Word of caution: even if you are familiar with bottle pasteurization, this situation is unique since you pasteurize while the fermentation is in full swing and not dying down like in a racked cider or other situations. So you could have everything work out ok with the first few pots, and the last batches will explode in the pot … I recommend actually opening and closing the bottles just before putting them into the pot - this will leave enough CO2 in there. And I do wear protective glasses and gloves ...

… and drink it well cooled !!! (no aging necessary … or better, no bottle I produced ever made it to the 2 week mark so I could check whether aging would improve it …)



 
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Old 03-27-2012, 06:24 AM   #2
spearko520
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Dec 2011
allentown, PA
Posts: 1,021
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sounds neat -does it taste similar to malta?


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Old 03-27-2012, 03:51 PM   #3
BelMamba
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Sep 2011
Belmont, MA
Posts: 16

Quote:
Originally Posted by spearko520 View Post
sounds neat -does it taste similar to malta?
I have not tried Malta but it sounds very similar. I know that "Malzbier" does exist in South America - especially Brasil - but some of it seems to have enough alcohol to not be a kid's drink anymore (2% or more). However, Malta seems to be non-alcoholic as well.

 
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Old 03-28-2012, 01:14 AM   #4
spearko520
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Dec 2011
allentown, PA
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it is na- goya and vitarroz are both brewed in PA and are pretty widely available. goya is prob a little more sweet- but nothing like an ice cold one on a hot day.. i think i read that malta came from the modern mumme tradition, but i don't know where...
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Old 08-23-2012, 05:46 PM   #5
triat00
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Nov 2011
Quebec, Quebec
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I was wondering if we can do that with all kind of extract recipe? My wannabe pregnant wife loves my pale ale but she dont want more then 1-2% abv.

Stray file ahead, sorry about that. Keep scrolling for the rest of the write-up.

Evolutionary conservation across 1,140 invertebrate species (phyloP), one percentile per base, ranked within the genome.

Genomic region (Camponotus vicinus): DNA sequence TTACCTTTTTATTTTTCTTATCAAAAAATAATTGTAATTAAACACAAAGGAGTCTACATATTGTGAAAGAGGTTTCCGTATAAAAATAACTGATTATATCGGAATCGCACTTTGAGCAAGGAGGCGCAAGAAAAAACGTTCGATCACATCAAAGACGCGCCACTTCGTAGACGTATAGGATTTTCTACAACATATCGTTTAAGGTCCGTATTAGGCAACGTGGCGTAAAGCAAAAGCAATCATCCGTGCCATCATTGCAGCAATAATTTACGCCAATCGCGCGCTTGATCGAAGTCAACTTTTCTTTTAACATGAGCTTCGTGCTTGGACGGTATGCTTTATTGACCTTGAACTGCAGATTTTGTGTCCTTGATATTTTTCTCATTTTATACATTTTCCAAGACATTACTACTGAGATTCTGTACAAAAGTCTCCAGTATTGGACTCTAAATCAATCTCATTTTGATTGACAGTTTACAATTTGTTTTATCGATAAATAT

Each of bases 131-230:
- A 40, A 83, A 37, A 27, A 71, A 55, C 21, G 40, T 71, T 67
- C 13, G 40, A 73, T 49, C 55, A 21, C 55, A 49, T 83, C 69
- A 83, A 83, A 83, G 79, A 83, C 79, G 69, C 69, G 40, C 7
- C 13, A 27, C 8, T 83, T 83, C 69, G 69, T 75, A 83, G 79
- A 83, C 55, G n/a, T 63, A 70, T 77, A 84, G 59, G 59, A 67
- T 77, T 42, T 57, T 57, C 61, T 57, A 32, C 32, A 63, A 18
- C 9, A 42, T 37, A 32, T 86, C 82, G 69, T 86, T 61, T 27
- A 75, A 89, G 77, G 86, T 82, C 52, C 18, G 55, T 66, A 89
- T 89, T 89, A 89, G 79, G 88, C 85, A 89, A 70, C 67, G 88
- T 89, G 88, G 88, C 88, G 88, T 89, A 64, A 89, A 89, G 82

Thanks

 
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Old 06-19-2016, 09:40 PM   #6
lordpx
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Feb 2016
Posts: 5

Belmamba, thanks for this!! As a new dad I look forward to the day when I can share a Homebrew with my son... But as that'll be at least 17 years from now, it got me thinking about the 'KinderBier' I used to drink when I was a kid in Germany.

A couple of questions...

1) I'd prefer to try and make it a little less sweet (and save on dentist bills)... Is it enough to just reduce the added sugar? I'd assume that the yeast should have enough malt sugar to work on for that 12-24 hours?

2) I don't keg yet, but if you wanted to would it work to add the yeast to the kettle, leave for the required time, and then pasteurise the liquor in the kettle before transferring to a keg for force carbonation?

Thanks again!!

 
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Old 06-19-2016, 10:14 PM   #7
Qhrumphf
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Apr 2011
Arlington (DC), VA
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Does indeed sound like a Malta product.

My question, during those initial 24 hours you're getting a lot of intermediate compounds produced by the yeast that would either be converted to something else, or reabsorbed towards the end of the fermentation cycle. I would expect significant levels of acetaldehyde and diacetyl pasteurizing it so soon. Is that the case? Or perhaps given that the "beer" is going to be significantly un-fermented, all the sweetness masks them?